MODULAR STRUCTURE AND CORTICAL HIERARCHY DISPLAYED BY DISTRIBUTION OF AMPA-TYPE GLUTAMATE RECEPTORS IN THE MONKEY VENTRAL VISUAL CORTICAL PATHWAY.
L.H.Xu, H.Tanigawa and I.Fujita
Society Chinese Neuroscience 1997
Modular organization and hierarchically
organized pathway are two important aspects of the primate visual cortex. Here we report that the distribution pattern
of ionotropic, ƒ¿-amino-3-hydroxy-5-methyl-4-isoxalone
propionic acid (AMPA)-type glutamate receptors (GluR1 and GluR2/3) along the
ventral visual cortical pathway is correlated with these aspects. We determined the distribution of GluR1- and
GluR2/3-like immunoreactivity using subtype-specific antibodies in Japanese
Each subtype of GluRs showed different cellular, laminar and regional distribution patterns. In all areas we examined (primary visual cortex, V1; two extrastriate cortices, V2 and V4; the posterior and anterior inferior temporal cortex, areas TEO and TE), GluR1 moderately stained a group of neurons, most of which were of nonpyramidal types and were found in layers 2, 5, and 6, whereas GluR2/3-immunoreactive cells were distributed mainly in layers 2, 3, 5 and 6 as well as layer 4A in V1 and were mostly pyramidal cells. When we compared the immunoreactivity among the areas, a distinct gradient existed in the distribution of both GluR1- and GluR2/3-positive cells along the pathway: the number of immunoreactive cells in each layer increased from area V1 through areas V2, V4 and TEO to area TE. Particularly, the number of GluR2/3-positive cells in layers 2 and 3 increased two-fold at the transition from V1 to V2, so that a sharp boundary can be seen at the border between the two areas. We also noted that darkly stained GluR2/3-positive cells in V1 formed clusters in layers 2 and 3, which were in register with cytochrome oxidase blobs. The specificity and diversity of the distribution patterns of AMPA receptors along the pathway may at least partially contribute to the functional diversity of specific neuronal circuits(e.g., blobs vs interblobs)or different visual areas.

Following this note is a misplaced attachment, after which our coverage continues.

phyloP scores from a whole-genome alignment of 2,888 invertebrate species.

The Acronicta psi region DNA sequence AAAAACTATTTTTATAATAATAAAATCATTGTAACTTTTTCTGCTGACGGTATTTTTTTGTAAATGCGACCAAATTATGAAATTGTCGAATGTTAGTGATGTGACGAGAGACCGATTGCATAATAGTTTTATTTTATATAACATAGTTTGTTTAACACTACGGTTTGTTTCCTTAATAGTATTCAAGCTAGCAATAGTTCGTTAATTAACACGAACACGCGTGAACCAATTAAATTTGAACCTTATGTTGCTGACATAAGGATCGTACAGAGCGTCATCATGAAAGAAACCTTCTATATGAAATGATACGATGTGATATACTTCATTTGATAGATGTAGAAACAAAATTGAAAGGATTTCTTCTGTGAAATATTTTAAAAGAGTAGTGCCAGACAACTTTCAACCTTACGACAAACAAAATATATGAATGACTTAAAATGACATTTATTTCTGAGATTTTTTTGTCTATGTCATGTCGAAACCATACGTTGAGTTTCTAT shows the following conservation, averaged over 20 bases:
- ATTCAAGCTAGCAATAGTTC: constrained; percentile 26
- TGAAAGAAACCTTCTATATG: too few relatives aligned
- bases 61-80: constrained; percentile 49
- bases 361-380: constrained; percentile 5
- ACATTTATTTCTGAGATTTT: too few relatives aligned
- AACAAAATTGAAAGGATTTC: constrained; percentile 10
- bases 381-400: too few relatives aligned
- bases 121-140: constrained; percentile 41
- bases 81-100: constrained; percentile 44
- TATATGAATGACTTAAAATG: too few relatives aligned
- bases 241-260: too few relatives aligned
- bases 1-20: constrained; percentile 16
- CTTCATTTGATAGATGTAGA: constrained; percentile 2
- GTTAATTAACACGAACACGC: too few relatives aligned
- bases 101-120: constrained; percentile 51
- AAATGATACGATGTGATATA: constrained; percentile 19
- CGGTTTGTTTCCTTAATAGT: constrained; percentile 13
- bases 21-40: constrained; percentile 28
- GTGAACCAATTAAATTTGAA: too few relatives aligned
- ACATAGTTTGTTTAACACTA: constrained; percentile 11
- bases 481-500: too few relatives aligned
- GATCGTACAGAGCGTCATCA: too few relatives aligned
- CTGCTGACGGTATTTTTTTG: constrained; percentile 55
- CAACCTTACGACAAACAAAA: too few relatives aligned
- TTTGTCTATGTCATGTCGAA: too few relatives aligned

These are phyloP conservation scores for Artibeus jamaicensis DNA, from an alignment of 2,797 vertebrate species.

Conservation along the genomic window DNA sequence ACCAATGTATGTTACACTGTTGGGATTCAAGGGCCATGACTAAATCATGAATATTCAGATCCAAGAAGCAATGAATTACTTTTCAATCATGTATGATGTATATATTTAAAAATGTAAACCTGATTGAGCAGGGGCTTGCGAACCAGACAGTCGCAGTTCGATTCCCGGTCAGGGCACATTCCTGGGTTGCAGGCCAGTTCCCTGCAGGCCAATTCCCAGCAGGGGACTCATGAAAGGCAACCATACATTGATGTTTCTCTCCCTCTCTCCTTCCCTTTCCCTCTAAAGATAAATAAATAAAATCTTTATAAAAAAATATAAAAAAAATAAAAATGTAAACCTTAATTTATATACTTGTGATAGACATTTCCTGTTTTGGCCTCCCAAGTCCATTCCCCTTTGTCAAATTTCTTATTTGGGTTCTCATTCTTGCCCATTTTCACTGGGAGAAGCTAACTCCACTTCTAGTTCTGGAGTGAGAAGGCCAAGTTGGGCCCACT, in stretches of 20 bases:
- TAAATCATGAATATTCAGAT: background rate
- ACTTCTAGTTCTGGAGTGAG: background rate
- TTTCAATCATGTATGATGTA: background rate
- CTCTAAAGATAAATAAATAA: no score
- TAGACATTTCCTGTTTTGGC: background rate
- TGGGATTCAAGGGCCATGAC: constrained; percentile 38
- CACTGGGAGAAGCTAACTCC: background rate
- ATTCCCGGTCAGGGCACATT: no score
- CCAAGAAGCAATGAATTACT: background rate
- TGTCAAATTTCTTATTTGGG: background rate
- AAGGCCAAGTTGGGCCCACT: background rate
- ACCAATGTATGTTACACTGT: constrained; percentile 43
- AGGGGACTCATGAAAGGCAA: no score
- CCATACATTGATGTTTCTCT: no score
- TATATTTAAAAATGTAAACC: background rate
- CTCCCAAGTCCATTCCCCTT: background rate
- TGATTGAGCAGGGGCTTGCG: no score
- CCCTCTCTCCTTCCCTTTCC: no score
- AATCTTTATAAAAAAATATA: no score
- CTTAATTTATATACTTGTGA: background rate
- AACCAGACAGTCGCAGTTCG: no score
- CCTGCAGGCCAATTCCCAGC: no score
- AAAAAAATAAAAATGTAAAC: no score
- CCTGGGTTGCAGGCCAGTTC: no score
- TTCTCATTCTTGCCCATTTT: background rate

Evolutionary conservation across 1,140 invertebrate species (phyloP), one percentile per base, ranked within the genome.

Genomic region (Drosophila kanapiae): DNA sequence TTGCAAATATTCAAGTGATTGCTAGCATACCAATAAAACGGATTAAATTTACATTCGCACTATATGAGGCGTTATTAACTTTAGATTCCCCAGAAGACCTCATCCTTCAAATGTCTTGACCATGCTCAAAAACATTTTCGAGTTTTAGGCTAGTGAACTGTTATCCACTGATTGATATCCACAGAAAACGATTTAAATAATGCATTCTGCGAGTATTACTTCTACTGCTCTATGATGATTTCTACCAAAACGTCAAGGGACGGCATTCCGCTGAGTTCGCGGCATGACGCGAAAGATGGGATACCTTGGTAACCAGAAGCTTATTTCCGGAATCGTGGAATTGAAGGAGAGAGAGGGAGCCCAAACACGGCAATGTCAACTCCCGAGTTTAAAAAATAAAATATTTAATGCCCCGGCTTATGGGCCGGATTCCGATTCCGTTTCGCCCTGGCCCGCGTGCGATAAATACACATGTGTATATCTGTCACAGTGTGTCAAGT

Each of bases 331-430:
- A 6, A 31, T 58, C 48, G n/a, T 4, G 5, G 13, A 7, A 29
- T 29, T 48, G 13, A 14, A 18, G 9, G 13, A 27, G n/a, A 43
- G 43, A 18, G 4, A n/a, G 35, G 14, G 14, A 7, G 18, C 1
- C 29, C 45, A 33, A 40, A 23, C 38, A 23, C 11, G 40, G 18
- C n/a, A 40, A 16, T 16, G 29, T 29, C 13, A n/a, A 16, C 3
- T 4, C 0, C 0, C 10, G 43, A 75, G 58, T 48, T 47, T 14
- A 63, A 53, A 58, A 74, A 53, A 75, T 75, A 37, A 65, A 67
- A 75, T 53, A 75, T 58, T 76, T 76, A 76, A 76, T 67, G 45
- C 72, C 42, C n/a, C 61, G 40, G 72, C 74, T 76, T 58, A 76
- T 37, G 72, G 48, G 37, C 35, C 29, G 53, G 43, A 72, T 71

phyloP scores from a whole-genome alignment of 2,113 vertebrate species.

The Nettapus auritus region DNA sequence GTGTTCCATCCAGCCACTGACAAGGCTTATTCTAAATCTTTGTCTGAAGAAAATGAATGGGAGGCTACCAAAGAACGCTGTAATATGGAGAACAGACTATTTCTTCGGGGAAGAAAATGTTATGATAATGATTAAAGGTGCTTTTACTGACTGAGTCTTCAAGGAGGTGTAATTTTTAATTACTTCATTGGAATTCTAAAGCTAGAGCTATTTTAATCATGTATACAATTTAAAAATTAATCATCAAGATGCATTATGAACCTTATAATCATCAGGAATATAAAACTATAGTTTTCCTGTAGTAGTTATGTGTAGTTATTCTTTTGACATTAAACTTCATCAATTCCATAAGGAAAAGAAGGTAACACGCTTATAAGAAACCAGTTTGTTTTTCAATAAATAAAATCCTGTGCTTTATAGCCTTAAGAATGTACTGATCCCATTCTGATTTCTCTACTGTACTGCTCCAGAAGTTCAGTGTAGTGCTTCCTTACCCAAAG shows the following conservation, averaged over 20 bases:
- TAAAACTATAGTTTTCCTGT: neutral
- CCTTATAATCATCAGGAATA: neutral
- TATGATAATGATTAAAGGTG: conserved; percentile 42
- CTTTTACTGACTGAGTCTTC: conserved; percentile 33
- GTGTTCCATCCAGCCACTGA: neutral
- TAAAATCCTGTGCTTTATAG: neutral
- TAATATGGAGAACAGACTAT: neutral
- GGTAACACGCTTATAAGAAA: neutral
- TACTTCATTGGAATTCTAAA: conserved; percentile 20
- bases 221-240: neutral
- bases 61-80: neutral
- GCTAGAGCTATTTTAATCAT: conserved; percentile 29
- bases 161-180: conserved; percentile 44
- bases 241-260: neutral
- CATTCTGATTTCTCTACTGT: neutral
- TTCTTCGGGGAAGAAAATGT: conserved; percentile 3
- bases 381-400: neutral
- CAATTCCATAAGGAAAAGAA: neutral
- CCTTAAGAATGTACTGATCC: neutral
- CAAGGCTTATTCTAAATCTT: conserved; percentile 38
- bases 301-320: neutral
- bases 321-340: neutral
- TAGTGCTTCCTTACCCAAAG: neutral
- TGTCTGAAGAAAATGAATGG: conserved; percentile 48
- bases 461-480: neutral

Supported by a grant to I.F from CREST of Japan Science Technology Corporation.